return 0;

Your program could be a lot shorter and simpler if you followed the "Unix philosophy."

  • Read from stdin and write to stdout. This eliminates your need to process arguments, and eliminates the for(j) loop.

  • Trust fread and fwrite to do I/O buffering on their own. (They do.)

Then your entire program would be something like

#include <stdio.h>

void trigraph(char c) {

int main() {
    int c;
    while ((c = getchar()) != EOF) {
        switch (c) {
            case '\\': trigraph('/'); break;
            case '#': trigraph('='); break;
            default: putchar(c); break;

Then if you want to transform a bunch of files at once, that's as easy as

for i in *.c ; do ./a.out < "$i" > "${i%.c}.trigraphed.c" ; done

For more on the Unix philosophy of writing simple "pipeline" programs that compose well, I recommend the book Software Tools, by Kernighan and Plauger; or for that matter The C Programming Language, by Kernighan and Ritchie.

For an additional exercise, you might try writing a program to reverse this operation: replace every trigraph with its corresponding ASCII character.

| improve this answer | |
  • \$\begingroup\$ For fun, it would be interesting to also see this code with trigraphs applied. \$\endgroup\$ – chux - Reinstate Monica Oct 25 at 15:27
  • \$\begingroup\$ Well, you can run it through itself. ;) But that does remind me: perhaps the cases should cutely be written as case '??/': trigraph('/'); break; case '??=': trigraph('='); break; and so on. This would be either more self-documenting or less self-documenting, depending on your point of view. :) \$\endgroup\$ – Quuxplusone Oct 25 at 15:32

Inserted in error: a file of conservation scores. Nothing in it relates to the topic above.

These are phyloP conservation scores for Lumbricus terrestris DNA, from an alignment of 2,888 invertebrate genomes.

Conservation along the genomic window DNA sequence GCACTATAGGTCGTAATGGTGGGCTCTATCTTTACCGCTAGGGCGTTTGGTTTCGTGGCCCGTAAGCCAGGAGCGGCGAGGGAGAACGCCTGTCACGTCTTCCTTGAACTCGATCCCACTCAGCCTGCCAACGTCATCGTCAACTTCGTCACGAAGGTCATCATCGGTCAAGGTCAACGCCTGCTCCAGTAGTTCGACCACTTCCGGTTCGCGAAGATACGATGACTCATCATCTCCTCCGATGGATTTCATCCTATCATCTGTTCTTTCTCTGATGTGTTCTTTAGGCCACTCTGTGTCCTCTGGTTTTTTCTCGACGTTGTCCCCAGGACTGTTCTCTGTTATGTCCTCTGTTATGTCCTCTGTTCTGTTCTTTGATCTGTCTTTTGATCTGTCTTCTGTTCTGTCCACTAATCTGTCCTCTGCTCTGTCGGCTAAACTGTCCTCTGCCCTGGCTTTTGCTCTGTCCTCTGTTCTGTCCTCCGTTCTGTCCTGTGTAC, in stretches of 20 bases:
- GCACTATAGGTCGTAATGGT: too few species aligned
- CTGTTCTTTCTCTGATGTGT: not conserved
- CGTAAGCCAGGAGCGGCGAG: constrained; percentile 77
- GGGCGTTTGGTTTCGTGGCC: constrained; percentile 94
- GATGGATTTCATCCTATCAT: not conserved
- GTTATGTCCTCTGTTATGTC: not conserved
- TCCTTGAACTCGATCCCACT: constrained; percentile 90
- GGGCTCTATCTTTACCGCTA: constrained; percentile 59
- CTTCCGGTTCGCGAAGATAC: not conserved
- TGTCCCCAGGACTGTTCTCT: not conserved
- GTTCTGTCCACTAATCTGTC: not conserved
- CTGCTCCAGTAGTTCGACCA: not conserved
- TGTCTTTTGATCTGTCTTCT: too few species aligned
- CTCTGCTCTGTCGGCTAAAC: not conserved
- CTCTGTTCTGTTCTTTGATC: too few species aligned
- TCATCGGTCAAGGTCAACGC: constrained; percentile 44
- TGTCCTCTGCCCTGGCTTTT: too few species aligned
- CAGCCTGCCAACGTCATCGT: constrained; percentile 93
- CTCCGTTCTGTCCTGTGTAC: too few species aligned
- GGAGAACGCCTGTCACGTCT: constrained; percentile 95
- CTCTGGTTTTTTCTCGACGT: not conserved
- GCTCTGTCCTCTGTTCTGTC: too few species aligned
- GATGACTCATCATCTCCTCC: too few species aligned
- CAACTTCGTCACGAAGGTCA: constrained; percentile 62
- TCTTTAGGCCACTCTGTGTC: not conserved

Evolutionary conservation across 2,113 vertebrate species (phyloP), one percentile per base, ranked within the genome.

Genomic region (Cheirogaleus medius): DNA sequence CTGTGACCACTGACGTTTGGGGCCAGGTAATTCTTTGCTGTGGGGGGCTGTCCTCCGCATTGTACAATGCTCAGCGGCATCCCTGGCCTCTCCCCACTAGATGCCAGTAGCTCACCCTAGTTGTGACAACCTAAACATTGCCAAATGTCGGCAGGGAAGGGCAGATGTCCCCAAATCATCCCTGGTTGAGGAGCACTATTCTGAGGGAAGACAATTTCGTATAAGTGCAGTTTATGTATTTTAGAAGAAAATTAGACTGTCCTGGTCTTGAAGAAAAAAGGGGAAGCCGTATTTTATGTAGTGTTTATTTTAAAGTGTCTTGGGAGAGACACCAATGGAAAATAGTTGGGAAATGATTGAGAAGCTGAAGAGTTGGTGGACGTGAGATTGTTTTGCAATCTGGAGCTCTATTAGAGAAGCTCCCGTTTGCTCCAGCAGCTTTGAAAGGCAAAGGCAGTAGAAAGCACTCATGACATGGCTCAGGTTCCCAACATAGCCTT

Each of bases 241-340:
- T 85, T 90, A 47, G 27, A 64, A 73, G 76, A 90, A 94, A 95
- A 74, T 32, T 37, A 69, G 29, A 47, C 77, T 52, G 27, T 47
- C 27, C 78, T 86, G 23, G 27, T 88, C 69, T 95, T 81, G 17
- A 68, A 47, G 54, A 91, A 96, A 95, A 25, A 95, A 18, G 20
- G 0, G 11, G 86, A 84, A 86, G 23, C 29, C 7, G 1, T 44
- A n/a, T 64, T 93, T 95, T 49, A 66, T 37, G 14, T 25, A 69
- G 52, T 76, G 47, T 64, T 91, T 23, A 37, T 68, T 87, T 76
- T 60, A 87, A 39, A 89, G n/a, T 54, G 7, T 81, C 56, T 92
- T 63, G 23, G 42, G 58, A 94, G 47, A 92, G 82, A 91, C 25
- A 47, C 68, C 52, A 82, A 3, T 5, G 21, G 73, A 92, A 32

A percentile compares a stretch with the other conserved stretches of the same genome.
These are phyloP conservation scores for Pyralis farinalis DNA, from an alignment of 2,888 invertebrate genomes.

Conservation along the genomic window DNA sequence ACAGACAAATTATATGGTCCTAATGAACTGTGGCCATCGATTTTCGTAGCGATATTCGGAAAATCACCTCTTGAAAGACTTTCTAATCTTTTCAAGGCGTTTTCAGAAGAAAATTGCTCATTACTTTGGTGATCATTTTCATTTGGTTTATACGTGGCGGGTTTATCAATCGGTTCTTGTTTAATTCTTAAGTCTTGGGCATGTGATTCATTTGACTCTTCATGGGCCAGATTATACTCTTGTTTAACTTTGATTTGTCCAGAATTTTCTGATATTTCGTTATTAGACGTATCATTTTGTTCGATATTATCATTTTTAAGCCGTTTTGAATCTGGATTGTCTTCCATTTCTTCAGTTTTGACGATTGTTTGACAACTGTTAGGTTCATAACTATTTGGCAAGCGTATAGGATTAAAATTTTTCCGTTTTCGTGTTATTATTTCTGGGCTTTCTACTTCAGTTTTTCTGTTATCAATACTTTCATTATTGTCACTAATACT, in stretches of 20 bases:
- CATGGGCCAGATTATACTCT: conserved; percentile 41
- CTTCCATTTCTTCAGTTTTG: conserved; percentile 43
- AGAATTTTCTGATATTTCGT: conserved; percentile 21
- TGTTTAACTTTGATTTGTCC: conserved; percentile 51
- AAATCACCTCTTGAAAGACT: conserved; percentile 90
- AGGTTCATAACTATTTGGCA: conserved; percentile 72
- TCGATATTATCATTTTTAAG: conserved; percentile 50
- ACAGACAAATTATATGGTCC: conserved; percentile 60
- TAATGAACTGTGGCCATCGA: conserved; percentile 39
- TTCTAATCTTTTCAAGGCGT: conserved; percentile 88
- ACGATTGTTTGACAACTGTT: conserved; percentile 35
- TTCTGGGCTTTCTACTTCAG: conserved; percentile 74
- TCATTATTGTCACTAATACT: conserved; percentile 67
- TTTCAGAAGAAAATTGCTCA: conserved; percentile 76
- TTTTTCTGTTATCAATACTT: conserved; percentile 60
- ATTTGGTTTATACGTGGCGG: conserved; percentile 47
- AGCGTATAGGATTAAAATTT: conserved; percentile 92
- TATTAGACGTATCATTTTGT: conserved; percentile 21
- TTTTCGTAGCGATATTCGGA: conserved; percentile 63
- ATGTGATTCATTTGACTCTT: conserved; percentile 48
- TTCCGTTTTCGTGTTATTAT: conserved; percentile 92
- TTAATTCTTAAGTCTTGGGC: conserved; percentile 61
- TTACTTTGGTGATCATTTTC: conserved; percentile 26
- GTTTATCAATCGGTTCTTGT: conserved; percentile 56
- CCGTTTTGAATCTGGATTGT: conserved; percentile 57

• There is absolutely no reason why WRITE_BUFFER should be a macro and not a function.

  • Don't do exotic stuff like --argc; ++argv;. C programmers expect argument 0 to be the name of the executable. Similarly, argc % 2 is weird, why would you check for an even amount of arguments? Check for an exact amount of arguments, no more, no less.

  • Similarly, you should be able to keep all error handling out of the loops and just do it once. Keep it simple.

  • I'd expect the various valid trigraph sequences to be stored in some manner of table, rather than a big switch. For example, you could sacrifice 128 bytes data for a fast lookup table based on 7 bit ASCII:

    const char trigraph [128] = 
      ['#'] = '=',
      ['['] = '(',
    char in  = ... // input from file
    char out = trigraph[in];
    if(out != 0) // was it a candidate for trigraph replacement?
      // printf("??%c", out); etc
| improve this answer | |
  • \$\begingroup\$ the reason I check for an even amount of arguments is so every file read has a corresponding file to write to and that will not be true when there is an odd amount of arguments. \$\endgroup\$ – nullptr Oct 26 at 15:00
  • \$\begingroup\$ @nullptr And why would someone ever use the program with more than 2 files? That's not a very good UI and you gain no performance from it either, since the massive bottleneck here is the file i/o and everything else is negligible. It's a potential security hole too. \$\endgroup\$ – Lundin Oct 27 at 7:25